Those appeals — should they succeed — would be essentially meaningless if the initial 20 slots for dispensaries were already filled in the meantime. As a result, no provisioning centers have been granted a license while the appeals go on. Swope said it could take months to complete the process that started last November.

“We are working through this methodically,” Swope explained to the City Council members Wednesday. “We’re trying to get through this, but it’s much more complicated than I think anyone has ever imagined.”

Chief Deputy City Attorney Joe Abood confirmed: No licenses will be approved until the appeals are finished.

“We feel that we have to get this right,” Swope added. “We’re inventing a whole new regulatory infrastructure. We’re building it from the ground up.

“This is the first time. And we’re doing it with 150 applicants,” he added, referring to applications for all marijuana-related businesses, not just dispensaries.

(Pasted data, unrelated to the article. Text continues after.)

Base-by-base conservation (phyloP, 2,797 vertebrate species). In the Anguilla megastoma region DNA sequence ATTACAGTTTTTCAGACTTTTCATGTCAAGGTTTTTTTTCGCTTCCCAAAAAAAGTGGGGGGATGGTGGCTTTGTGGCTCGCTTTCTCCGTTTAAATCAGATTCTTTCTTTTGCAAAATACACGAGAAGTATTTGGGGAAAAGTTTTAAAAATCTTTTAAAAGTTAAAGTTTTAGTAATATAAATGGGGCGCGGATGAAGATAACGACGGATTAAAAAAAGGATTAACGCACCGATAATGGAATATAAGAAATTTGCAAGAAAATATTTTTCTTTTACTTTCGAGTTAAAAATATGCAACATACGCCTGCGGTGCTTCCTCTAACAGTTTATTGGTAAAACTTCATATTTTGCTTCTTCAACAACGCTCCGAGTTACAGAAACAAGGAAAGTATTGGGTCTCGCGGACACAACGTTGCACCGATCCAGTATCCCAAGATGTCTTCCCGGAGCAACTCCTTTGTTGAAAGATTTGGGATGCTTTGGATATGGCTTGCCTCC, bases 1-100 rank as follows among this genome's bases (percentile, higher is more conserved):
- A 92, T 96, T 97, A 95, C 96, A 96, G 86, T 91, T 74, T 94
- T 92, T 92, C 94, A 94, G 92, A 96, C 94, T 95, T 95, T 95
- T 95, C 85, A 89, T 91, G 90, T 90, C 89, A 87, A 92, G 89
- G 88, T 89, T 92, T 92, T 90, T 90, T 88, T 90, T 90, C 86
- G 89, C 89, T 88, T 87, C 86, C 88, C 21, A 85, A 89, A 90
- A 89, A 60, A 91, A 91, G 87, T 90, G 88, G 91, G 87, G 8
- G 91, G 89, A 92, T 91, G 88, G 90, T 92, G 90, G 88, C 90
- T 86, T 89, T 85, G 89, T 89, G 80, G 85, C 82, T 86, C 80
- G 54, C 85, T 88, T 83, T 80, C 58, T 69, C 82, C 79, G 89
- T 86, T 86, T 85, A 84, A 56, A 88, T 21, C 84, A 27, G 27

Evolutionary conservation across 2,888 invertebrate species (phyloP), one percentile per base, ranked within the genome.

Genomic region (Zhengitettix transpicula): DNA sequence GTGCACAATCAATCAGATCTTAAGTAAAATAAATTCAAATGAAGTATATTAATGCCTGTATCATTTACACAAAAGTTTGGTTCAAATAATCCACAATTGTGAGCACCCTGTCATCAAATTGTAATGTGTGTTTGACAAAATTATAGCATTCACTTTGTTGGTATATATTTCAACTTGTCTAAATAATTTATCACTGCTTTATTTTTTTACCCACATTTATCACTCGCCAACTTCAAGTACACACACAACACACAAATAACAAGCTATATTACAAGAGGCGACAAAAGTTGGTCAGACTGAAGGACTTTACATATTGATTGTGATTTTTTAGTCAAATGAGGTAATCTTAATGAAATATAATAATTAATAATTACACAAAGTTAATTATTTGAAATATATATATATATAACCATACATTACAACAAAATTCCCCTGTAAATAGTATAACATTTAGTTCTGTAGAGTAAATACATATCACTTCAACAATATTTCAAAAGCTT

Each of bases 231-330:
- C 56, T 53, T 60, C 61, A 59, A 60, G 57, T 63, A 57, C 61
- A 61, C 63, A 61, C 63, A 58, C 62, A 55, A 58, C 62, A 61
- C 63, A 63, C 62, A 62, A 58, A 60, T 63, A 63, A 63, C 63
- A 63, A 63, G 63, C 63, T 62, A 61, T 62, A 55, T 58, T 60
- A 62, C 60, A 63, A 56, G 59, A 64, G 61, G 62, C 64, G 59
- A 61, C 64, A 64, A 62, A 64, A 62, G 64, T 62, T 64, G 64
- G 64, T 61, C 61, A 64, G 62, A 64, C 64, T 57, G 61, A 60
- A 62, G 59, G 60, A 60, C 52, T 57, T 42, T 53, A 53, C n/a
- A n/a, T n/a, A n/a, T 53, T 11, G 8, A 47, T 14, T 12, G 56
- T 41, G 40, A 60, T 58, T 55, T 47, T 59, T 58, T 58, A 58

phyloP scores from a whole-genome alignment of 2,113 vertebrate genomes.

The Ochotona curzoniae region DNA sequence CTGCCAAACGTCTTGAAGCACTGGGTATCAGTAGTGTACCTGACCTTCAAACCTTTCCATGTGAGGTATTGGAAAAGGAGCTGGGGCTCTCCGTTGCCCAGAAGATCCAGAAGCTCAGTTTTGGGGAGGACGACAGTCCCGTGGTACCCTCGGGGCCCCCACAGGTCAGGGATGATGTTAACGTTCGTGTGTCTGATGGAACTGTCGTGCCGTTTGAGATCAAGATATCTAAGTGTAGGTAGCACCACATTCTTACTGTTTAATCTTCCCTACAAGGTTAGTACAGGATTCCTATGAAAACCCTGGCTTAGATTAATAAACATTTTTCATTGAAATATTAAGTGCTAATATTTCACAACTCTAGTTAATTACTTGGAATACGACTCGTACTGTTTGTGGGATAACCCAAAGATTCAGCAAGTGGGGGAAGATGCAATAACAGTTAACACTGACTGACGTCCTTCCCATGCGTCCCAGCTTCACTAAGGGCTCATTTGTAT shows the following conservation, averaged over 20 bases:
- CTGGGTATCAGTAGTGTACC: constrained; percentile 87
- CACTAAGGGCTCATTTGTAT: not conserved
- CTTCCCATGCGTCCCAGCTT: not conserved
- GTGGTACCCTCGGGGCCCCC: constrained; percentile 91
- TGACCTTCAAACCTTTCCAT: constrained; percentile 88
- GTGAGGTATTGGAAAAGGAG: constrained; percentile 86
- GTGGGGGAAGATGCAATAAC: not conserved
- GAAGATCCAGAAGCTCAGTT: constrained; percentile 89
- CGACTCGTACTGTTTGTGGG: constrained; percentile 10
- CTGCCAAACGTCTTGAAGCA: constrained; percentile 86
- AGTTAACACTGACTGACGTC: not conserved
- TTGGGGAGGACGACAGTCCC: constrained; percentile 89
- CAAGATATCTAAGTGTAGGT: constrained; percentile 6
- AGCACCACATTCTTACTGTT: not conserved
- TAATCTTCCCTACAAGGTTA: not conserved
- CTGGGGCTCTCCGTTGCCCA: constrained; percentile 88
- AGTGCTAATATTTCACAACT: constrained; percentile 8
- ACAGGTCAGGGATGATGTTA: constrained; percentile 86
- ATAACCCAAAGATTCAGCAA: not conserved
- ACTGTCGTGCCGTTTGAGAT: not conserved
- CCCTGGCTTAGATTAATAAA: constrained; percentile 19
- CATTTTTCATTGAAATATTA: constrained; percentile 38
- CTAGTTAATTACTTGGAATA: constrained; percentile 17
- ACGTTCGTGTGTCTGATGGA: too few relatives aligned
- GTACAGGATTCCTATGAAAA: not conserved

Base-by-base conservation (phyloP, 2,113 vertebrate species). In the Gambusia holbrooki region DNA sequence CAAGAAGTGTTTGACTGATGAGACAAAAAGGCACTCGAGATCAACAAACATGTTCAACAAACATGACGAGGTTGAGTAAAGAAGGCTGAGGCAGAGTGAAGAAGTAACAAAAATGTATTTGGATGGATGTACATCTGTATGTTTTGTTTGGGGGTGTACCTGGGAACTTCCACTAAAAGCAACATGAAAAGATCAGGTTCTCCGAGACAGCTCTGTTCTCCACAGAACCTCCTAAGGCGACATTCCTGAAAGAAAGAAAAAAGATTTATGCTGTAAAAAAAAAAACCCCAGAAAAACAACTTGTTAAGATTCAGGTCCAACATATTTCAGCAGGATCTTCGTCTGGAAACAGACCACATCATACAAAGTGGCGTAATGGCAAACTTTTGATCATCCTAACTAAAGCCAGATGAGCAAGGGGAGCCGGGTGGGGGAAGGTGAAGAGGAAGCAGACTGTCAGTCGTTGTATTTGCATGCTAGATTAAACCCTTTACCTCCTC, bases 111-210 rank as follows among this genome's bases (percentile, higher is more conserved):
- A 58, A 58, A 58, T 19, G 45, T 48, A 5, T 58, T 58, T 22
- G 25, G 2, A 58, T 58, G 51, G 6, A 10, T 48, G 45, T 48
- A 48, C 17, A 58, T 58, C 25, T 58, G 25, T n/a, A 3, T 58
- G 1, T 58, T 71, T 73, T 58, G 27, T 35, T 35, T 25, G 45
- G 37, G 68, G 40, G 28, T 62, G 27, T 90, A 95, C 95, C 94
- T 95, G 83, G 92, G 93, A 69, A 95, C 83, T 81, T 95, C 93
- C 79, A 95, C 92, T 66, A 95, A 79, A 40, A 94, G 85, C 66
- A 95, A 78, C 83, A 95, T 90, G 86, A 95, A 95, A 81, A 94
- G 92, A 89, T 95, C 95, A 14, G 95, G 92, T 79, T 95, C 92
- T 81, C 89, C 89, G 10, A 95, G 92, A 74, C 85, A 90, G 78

The announcement startled some in attendance at Wednesday’s meeting, including some city councilmembers who claimed the recent memorandum had arrived only minutes before the committee meeting began. Abood couldn’t answer questions on the topic; He then said he hadn’t have the time to thoroughly digest the report.

Local medical marijuana advocate Jeffrey Hank also questioned the validity of the city attorney’s reasoning and suggested some dispensaries could possibly remain open. Lansing Police Department spokesman Robert Merritt said a final course of enforcement action has not yet been decided ahead of Friday’s meeting on the topic.

Smiertka said his staff will meet with state officials to discuss the next steps. No formal enforcement action will be taken until everyone involved can meet and find a common understanding of the emergency rules.

But Smiertka is confident in the conclusion: Patients looking for medicine will soon have to look beyond Lansing.

Visit lansingcitypulse.com for previous and continued coverage on local and state medical marijuana regulation.